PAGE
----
With Hanzo and Widowmaker, both of these heroes are relatively slow and immobile. They do have movement abilities, sure, but in general, they’re built for long-range engagements, medium-range at the closest. In part, this is done to keep them balanced.

Sojourn, on the other hand, excels at medium range, and she can even take closer-range fights with the right scenario. However, Sojourn works a lot differently from Hanzo or Windowmaker in other ways. For example, long-range engagements are pretty tough for her.

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Sure, a charged shot is a hitscan ability and it deals tons of damage, but to charge up your shots, you’ll have to be close enough to the action to do enough damage to do that. And even if your ulting and have a bunch of charged shots, long-range is probably not the move.

Since you can’t ADS like with Widowmaker and you only have a short window to use your ult, you’ll probably want to be close enough to be able to move around and hit as much as possible, rather than trying to pick somebody off with your ult from a distance.

All this adds up to a delicate risk-reward system where you have to get into the thick of it with Sojourn to charge up your shots and take full advantage of your charged shots, but that also puts you at a much greater risk than other heroes with one-shot-kill potential like Hanzo and Widowmaker that work better further back.

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While all of the above may be true, Sojourn is still causing some a lot of problems, so what exactly is going on?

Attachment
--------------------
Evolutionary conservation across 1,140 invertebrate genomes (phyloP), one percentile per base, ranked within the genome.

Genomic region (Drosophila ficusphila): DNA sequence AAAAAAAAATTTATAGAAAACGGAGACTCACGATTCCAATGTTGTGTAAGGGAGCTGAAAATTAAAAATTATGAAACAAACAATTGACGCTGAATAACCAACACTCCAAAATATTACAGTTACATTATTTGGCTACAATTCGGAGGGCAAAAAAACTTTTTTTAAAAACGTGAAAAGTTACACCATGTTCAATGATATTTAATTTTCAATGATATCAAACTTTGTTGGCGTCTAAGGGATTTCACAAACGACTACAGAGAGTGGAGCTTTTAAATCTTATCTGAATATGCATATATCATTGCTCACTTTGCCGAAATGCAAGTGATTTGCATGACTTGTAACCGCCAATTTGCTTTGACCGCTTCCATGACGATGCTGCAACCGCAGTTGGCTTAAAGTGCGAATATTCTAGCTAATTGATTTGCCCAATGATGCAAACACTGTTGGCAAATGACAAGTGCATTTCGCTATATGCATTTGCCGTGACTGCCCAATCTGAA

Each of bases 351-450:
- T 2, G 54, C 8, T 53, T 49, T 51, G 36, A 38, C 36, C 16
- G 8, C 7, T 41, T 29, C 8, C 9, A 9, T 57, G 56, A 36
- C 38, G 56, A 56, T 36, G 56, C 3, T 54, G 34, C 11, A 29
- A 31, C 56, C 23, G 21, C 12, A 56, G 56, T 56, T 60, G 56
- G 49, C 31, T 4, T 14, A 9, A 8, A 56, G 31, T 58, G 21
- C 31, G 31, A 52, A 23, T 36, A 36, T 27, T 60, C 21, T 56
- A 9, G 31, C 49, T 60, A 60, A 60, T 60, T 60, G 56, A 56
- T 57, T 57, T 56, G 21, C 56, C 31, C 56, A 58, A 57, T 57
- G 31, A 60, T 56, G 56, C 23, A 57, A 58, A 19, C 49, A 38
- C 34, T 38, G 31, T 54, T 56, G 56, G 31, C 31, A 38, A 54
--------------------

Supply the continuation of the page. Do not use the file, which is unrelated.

How to Deal With Sojourn in Overwatch 2

What Does Being OP Really Mean? 3
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Credit: Blizzard

The problem with Sojourn is that with high-skill, high-level play, folks playing Sojourn can and will be getting headshots and devastating teams. However, this is less of a ‘problem’ and more of an inevitability of creating a hero with a high skill ceiling.

Sojourn is like the opposite of Bastion, that few consider OP. With Bastion, he’s slow and big, but he’s got crowd control, lots of firepower, and he’s tanky. In teams that aren’t synergizing much, like in Quick Play or at low ELO, fighting against enemies that aren’t working much together either, Bastion is a great lone wolf, making him tough to take down.

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However, he’s not really played at all in more advanced play because folks know to focus him down and punish him for his slow mobility. The prescription for Sojourn is similar to dealing with Bastion: Focus her when you see her, and consider countering her with flanking heroes like Reaper or Sombra or long-range one-shot-kill heroes like Widowmaker.

Ultimately, buffing Bastion so he’s more relevant at higher levels of play or nerfing Sojourn so she’s less relevant at the top tier doesn’t make a lot of sense for a game with millions and millions of players, especially in the context of a hero designed to reward skillful play.